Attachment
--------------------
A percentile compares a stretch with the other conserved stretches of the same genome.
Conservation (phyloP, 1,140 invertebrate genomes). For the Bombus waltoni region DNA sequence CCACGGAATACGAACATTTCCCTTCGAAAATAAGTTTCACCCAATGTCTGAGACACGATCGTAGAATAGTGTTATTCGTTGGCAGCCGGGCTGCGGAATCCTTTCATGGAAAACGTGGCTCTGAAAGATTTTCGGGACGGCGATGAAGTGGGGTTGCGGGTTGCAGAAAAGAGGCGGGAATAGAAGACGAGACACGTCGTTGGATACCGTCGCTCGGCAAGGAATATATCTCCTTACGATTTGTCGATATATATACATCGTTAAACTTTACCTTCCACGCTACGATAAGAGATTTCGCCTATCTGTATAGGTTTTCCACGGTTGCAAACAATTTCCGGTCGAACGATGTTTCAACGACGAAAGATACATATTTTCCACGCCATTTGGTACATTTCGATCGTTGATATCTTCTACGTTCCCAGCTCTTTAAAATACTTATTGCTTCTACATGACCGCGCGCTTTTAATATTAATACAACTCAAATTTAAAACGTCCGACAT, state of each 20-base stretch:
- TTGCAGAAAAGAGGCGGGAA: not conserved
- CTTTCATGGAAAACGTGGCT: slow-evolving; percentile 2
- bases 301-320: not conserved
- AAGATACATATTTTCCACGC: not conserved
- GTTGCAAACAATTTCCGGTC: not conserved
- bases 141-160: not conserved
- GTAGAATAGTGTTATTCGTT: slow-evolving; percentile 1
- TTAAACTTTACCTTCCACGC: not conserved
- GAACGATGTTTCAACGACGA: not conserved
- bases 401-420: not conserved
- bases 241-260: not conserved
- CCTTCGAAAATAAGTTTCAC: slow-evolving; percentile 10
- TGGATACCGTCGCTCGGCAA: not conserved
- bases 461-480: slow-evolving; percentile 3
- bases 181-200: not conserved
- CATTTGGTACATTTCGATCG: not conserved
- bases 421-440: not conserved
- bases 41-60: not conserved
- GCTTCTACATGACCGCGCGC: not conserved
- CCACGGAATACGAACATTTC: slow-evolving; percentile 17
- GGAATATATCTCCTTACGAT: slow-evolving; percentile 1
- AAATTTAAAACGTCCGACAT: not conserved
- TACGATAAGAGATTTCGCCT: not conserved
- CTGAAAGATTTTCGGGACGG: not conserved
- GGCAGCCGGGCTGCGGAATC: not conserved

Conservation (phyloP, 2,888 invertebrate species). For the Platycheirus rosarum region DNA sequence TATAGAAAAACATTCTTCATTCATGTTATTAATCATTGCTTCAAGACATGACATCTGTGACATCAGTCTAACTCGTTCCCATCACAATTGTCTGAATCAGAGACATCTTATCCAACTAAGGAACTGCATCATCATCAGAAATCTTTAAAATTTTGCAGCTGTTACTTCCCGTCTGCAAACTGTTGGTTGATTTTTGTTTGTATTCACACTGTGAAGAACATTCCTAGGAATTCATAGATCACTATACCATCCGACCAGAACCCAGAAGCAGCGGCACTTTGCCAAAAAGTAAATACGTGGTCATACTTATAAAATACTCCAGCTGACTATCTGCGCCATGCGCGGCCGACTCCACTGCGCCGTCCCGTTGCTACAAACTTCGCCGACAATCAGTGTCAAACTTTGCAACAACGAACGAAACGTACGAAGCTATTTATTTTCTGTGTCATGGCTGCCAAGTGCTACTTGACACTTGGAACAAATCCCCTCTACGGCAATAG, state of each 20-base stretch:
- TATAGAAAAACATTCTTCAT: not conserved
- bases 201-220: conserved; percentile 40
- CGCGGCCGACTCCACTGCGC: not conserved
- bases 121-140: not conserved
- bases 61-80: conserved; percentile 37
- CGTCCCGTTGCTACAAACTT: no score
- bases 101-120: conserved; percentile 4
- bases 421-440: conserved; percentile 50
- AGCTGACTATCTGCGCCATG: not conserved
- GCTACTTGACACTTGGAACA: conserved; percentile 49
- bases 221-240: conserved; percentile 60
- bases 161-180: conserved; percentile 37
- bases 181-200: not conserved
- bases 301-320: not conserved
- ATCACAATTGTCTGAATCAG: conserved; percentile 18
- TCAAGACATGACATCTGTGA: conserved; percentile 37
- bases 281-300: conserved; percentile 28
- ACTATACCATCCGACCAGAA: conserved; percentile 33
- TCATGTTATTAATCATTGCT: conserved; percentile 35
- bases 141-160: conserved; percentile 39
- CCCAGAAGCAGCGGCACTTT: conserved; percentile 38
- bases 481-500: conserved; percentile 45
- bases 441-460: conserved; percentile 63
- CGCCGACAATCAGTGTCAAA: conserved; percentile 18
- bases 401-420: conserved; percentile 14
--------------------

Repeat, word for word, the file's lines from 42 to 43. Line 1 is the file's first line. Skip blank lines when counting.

- bases 301-320: not conserved
- ATCACAATTGTCTGAATCAG: conserved; percentile 18